Gymnastics, Reality and Management

December 23rd, 2011 — 5:30am

Occasionally I sit with the other parents and watch my daughters’ gymnastics class. The first time I watched, I was taken aback by the uninhibited feedback from the lead coach to the students on the competitive team. The stream of comments from him sounded like this:

“If you’re not ready to go on your turn step aside. We didn’t come here to socialize, let’s work. Good Clara, nice feet. The first one was good, second one was all over the place. Susan, You’re not getting your shoulders over the bar. No, no, Beth. Ok, come down, go to the back of the line. If you’re not ready to do your best, don’t get on the bar. Next please. Legs, watch legs. Not bad, do that five more times. You’re throwing your head back, keep your chin tucked. Stop bending your arms – ladies – all three of you are bending your arms. That would score about a 4 in competition, it’s got to be better.”

I was uncomfortable watching and listening to him coach. I guess I was afraid he’d make a girl cry or they wouldn’t have the self-esteem to handle the feedback about what they were doing wrong.

As I’ve watched this from week to week, I’m starting to see a lot of good in it. The coach acknowledges something done well, but his standards are high. He doesn’t sugar coat the negative feedback, maybe because there’s just not time. Each girl who gets on the bar needs to know quickly and simply what to improve on the next try. Reality is their friend, it’s their only way to improve. He is a constant and immediate mirror of reality to them. I can also see how it strengthens them for the toughness of competition, because they don’t practice in an A-for-effort world. “Failure” is normal and constant.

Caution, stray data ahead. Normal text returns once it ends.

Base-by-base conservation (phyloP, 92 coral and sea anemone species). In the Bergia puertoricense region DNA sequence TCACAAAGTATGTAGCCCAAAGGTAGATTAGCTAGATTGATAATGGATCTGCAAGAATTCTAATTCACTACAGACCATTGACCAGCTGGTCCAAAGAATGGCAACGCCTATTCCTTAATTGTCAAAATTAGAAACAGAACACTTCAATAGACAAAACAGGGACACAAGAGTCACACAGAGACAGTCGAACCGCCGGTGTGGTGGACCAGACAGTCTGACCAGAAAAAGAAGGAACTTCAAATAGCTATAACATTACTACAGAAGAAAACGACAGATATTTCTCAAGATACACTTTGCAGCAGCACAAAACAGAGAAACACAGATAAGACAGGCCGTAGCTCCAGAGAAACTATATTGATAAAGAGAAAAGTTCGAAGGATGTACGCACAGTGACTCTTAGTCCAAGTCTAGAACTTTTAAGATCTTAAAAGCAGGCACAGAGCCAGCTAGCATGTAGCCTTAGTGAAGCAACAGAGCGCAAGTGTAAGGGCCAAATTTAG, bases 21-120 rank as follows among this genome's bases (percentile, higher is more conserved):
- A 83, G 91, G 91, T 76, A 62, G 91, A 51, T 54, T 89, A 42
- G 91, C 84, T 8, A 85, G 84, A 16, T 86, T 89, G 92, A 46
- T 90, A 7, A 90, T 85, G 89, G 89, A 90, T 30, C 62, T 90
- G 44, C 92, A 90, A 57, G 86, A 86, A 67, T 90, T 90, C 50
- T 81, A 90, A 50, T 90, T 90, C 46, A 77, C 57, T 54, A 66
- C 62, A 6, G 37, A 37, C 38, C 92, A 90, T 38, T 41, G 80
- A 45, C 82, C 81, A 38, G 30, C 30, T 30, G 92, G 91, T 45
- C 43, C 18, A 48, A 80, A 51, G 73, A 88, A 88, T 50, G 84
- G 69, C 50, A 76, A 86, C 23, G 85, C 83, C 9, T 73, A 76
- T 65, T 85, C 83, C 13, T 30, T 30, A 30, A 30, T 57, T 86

I contrast this to some companies, where low performing employees might be stalled for years, and nobody has the guts to tell that person exactly why they are not advancing. Where negative feedback is a big scary deal for both manager and employee, because it’s not part of the regular routine.

I believe every employee deserves to know specifically what standards they are expected to meet, and how they are currently performing relative to those standards. I wonder what would happen if we did that gymnastics-coach style.